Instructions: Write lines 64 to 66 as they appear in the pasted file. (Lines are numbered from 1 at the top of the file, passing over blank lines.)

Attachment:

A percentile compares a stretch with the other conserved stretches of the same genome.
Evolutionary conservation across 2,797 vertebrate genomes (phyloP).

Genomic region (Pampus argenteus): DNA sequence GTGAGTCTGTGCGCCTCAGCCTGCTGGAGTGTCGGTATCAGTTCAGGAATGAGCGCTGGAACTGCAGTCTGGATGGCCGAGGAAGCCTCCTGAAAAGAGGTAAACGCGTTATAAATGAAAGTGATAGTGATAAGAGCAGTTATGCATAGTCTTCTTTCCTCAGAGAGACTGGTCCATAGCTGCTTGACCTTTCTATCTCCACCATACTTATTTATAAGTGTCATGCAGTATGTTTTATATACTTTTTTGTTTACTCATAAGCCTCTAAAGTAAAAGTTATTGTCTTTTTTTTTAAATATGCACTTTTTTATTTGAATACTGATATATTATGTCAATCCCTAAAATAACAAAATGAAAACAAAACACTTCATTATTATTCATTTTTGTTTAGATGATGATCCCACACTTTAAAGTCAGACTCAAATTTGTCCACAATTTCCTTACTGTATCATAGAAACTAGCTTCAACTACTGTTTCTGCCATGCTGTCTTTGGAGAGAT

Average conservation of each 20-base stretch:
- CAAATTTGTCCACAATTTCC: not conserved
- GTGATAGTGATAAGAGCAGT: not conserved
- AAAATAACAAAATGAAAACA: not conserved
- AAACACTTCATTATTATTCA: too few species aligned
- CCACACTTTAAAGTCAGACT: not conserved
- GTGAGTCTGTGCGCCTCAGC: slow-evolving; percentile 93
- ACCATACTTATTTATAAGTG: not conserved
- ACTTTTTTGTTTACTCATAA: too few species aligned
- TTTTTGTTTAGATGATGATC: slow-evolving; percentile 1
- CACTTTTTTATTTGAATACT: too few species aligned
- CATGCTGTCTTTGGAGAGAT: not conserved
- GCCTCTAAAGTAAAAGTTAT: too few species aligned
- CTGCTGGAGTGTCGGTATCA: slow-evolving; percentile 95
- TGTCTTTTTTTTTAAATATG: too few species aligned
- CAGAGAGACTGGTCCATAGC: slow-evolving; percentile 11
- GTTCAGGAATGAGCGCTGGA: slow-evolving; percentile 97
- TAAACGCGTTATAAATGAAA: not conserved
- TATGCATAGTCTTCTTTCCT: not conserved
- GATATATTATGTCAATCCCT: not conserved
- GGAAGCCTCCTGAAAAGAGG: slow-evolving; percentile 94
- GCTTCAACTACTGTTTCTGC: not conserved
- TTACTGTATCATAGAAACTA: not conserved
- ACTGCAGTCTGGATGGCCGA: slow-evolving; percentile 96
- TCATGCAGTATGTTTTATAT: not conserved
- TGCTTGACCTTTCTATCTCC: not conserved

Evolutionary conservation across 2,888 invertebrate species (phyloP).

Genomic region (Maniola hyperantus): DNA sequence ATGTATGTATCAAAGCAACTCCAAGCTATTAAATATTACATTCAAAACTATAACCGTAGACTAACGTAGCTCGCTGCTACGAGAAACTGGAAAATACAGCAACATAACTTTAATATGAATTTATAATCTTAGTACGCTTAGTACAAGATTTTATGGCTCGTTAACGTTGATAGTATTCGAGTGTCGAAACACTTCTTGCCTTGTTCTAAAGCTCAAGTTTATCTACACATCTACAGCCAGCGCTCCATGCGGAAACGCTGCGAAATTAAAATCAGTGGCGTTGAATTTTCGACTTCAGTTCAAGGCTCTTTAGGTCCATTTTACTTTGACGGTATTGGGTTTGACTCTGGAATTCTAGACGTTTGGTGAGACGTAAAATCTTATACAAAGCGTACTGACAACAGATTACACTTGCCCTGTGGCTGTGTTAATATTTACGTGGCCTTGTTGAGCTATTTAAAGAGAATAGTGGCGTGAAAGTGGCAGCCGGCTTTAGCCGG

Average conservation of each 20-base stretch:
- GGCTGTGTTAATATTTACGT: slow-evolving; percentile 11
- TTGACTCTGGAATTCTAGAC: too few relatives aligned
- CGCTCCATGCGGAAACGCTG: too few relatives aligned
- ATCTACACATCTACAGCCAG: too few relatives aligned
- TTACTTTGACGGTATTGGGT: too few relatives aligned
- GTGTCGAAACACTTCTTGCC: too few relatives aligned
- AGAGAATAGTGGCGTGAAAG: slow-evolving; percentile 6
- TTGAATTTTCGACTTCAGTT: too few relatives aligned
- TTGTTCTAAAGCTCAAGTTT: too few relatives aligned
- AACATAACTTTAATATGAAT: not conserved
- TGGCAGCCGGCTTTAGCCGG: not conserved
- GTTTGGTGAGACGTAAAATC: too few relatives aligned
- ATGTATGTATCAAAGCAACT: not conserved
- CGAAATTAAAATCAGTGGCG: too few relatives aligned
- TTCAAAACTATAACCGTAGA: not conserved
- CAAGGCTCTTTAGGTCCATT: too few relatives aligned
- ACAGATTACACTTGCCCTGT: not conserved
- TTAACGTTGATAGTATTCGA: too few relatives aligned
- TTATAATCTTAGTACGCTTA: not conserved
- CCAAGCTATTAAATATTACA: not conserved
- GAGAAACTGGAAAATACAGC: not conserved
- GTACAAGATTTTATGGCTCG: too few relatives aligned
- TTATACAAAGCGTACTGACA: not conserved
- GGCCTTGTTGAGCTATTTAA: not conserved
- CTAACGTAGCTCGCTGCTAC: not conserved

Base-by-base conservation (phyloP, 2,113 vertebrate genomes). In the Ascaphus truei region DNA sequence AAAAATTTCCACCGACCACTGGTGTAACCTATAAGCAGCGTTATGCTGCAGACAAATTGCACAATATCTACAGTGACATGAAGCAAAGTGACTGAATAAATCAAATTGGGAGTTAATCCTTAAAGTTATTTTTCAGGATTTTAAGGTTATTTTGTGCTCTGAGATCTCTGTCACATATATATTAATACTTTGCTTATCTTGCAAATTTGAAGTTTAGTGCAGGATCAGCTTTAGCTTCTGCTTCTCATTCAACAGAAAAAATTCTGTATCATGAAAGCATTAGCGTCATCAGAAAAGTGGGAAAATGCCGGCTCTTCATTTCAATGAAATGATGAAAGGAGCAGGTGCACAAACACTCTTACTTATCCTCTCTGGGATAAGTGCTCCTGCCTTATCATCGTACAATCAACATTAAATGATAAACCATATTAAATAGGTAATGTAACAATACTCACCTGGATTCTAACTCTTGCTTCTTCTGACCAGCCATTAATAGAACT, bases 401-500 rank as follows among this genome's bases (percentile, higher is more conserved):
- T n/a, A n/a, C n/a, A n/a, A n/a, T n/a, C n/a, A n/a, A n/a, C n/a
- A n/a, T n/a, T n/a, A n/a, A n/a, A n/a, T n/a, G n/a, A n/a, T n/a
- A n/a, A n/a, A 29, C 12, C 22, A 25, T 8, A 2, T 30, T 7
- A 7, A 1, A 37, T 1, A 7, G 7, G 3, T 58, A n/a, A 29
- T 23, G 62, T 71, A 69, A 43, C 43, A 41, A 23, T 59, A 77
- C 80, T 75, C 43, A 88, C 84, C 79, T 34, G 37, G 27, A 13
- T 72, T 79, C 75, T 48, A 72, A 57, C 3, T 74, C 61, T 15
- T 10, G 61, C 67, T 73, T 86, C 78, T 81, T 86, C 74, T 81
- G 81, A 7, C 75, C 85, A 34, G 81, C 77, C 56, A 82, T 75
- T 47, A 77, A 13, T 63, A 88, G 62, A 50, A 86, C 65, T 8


- C 80, T 75, C 43, A 88, C 84, C 79, T 34, G 37, G 27, A 13
- T 72, T 79, C 75, T 48, A 72, A 57, C 3, T 74, C 61, T 15
- T 10, G 61, C 67, T 73, T 86, C 78, T 81, T 86, C 74, T 81